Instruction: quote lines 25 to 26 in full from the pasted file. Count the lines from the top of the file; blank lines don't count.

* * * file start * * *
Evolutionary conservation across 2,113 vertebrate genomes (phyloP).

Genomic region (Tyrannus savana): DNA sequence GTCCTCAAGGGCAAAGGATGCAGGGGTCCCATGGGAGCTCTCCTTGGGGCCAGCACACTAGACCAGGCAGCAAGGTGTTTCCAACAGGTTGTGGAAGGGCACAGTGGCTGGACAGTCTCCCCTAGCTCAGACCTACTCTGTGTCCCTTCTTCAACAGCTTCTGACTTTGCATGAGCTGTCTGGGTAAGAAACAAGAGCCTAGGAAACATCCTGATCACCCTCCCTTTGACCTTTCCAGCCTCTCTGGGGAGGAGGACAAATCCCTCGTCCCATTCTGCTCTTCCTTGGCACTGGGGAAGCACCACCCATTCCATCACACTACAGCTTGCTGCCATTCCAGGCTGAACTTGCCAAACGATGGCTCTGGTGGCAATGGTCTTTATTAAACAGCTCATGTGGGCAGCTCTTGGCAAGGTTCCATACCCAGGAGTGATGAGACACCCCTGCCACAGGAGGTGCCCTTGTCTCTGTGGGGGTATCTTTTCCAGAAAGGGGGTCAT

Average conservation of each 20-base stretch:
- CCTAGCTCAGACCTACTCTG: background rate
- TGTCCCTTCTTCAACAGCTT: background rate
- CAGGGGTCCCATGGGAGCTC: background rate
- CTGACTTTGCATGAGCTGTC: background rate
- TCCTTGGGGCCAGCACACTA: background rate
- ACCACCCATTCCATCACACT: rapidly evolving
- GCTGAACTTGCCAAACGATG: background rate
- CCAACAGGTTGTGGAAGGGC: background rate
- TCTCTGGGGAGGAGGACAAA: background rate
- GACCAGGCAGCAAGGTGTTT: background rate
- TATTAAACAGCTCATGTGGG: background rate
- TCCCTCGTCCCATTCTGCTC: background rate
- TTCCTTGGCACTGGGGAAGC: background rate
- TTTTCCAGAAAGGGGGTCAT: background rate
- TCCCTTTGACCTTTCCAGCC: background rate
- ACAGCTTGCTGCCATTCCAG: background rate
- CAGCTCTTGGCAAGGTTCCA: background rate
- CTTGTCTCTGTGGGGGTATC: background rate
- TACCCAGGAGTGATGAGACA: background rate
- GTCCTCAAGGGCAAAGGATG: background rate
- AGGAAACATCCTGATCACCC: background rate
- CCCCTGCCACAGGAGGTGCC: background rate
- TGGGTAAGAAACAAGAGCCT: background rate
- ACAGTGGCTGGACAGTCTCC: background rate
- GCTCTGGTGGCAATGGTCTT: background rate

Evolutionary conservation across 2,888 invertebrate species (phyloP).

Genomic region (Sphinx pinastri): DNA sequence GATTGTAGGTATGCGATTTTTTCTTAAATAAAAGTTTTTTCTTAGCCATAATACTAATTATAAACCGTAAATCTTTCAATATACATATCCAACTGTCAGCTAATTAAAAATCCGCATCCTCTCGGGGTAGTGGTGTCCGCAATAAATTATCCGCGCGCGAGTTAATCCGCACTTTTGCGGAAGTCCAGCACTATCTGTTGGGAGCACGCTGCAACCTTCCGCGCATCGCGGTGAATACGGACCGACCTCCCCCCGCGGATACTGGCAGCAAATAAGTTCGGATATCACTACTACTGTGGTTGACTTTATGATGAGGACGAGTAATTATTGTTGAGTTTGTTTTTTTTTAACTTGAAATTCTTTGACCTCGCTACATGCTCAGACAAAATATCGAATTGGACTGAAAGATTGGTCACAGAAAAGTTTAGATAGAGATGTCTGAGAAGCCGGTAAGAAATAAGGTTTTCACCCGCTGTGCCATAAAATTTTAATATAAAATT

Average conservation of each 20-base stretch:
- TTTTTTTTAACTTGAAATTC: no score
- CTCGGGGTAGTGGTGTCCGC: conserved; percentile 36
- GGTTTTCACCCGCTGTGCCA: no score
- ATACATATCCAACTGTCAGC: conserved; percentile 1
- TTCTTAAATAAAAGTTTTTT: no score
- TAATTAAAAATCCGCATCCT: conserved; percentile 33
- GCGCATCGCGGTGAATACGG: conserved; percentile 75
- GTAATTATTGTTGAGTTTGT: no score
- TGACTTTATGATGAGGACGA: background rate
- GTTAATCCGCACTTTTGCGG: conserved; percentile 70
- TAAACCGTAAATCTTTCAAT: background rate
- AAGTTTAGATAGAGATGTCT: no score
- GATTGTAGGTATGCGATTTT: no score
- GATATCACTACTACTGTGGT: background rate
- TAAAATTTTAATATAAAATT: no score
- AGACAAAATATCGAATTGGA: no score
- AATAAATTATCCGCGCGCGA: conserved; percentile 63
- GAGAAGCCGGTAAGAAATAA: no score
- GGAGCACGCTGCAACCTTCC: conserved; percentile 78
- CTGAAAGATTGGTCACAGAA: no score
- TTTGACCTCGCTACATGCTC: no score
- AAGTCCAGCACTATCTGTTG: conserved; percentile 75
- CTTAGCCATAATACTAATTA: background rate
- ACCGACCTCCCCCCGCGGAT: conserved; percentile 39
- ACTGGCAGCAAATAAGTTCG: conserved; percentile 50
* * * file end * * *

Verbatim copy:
- CCCCTGCCACAGGAGGTGCC: background rate
- TGGGTAAGAAACAAGAGCCT: background rate